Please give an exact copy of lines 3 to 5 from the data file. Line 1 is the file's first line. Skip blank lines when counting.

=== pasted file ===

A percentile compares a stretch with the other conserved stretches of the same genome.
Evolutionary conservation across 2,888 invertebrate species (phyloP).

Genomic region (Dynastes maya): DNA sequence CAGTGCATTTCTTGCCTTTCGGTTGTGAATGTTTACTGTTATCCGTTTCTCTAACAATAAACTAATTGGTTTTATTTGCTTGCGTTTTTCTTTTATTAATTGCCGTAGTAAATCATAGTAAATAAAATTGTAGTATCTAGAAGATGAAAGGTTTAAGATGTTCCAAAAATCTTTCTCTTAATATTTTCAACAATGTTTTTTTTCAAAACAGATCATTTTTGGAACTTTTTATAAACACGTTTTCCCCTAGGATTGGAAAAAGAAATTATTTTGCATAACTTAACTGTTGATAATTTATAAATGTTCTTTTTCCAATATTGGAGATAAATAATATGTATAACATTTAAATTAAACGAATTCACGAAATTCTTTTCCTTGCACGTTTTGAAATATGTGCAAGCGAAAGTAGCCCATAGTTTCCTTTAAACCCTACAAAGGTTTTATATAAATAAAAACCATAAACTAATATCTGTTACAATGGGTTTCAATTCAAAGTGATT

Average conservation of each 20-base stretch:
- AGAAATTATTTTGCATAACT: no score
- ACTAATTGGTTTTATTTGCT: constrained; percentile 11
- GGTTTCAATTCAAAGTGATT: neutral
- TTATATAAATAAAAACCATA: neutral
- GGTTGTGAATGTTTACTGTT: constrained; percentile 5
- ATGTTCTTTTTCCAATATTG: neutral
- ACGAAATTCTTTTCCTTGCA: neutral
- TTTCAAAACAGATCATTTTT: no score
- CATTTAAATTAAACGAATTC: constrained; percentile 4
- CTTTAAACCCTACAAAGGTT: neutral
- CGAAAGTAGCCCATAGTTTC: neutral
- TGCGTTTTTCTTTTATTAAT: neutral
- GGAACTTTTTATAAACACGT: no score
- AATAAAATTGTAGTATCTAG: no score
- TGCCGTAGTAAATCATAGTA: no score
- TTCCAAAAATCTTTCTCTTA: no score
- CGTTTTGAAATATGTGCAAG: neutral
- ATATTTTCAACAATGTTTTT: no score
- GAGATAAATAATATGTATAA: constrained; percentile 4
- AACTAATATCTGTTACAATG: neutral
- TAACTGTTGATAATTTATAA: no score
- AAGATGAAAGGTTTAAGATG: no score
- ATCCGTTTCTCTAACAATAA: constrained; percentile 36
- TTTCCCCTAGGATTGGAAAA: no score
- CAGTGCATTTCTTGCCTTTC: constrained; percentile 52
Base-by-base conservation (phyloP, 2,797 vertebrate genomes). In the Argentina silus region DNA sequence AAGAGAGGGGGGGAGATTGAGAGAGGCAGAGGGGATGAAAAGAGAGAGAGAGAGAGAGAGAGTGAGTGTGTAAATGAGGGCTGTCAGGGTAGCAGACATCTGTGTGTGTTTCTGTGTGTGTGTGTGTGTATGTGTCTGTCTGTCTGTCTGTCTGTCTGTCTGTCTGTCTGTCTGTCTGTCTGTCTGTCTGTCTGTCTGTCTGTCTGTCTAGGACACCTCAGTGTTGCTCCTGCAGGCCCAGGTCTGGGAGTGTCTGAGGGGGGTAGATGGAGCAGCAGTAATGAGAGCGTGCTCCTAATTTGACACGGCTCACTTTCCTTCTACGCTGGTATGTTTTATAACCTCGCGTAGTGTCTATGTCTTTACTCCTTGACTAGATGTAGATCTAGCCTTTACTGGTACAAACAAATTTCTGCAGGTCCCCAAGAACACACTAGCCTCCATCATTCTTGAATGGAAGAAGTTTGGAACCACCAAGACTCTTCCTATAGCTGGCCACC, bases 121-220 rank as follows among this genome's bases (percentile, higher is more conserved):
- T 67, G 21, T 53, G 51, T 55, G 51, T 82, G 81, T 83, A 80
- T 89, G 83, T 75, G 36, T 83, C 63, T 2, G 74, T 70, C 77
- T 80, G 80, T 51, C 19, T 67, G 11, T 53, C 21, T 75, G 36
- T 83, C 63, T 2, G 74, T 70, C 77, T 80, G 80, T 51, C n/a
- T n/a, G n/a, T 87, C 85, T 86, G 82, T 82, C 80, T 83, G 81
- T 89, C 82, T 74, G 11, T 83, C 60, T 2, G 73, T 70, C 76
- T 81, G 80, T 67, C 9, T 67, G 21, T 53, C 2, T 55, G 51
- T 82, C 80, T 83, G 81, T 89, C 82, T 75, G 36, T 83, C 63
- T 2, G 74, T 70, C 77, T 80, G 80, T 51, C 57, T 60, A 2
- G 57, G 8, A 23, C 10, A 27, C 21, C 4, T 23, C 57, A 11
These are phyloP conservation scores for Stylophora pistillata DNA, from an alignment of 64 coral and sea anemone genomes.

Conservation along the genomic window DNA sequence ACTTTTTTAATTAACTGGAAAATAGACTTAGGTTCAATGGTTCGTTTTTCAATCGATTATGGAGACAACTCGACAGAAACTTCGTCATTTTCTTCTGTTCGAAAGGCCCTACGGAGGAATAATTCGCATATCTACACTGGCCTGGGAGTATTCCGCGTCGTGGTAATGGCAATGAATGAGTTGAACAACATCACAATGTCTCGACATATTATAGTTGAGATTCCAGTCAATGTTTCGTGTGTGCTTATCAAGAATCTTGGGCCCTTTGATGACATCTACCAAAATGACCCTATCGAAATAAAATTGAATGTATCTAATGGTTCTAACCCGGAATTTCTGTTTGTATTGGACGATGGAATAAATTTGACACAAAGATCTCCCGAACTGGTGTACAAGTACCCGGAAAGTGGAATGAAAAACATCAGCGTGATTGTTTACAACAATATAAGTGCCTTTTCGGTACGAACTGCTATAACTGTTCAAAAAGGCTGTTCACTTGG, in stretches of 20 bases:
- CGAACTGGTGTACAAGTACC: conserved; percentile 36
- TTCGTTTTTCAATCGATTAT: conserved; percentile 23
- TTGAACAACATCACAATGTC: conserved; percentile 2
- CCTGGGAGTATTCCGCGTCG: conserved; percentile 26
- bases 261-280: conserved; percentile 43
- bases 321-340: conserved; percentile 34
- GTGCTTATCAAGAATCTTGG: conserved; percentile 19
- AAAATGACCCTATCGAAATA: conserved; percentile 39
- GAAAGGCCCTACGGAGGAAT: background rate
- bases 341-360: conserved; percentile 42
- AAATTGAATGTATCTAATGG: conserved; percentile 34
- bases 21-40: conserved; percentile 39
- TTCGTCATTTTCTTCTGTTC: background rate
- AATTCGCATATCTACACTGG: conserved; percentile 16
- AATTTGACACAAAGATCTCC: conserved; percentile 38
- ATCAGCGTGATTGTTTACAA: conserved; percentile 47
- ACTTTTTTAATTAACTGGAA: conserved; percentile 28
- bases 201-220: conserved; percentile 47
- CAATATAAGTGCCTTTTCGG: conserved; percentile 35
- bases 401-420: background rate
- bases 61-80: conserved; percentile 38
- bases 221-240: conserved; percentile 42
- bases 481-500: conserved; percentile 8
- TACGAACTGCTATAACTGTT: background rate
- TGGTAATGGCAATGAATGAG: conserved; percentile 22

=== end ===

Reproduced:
Genomic region (Dynastes maya): DNA sequence CAGTGCATTTCTTGCCTTTCGGTTGTGAATGTTTACTGTTATCCGTTTCTCTAACAATAAACTAATTGGTTTTATTTGCTTGCGTTTTTCTTTTATTAATTGCCGTAGTAAATCATAGTAAATAAAATTGTAGTATCTAGAAGATGAAAGGTTTAAGATGTTCCAAAAATCTTTCTCTTAATATTTTCAACAATGTTTTTTTTCAAAACAGATCATTTTTGGAACTTTTTATAAACACGTTTTCCCCTAGGATTGGAAAAAGAAATTATTTTGCATAACTTAACTGTTGATAATTTATAAATGTTCTTTTTCCAATATTGGAGATAAATAATATGTATAACATTTAAATTAAACGAATTCACGAAATTCTTTTCCTTGCACGTTTTGAAATATGTGCAAGCGAAAGTAGCCCATAGTTTCCTTTAAACCCTACAAAGGTTTTATATAAATAAAAACCATAAACTAATATCTGTTACAATGGGTTTCAATTCAAAGTGATT

Average conservation of each 20-base stretch:
- AGAAATTATTTTGCATAACT: no score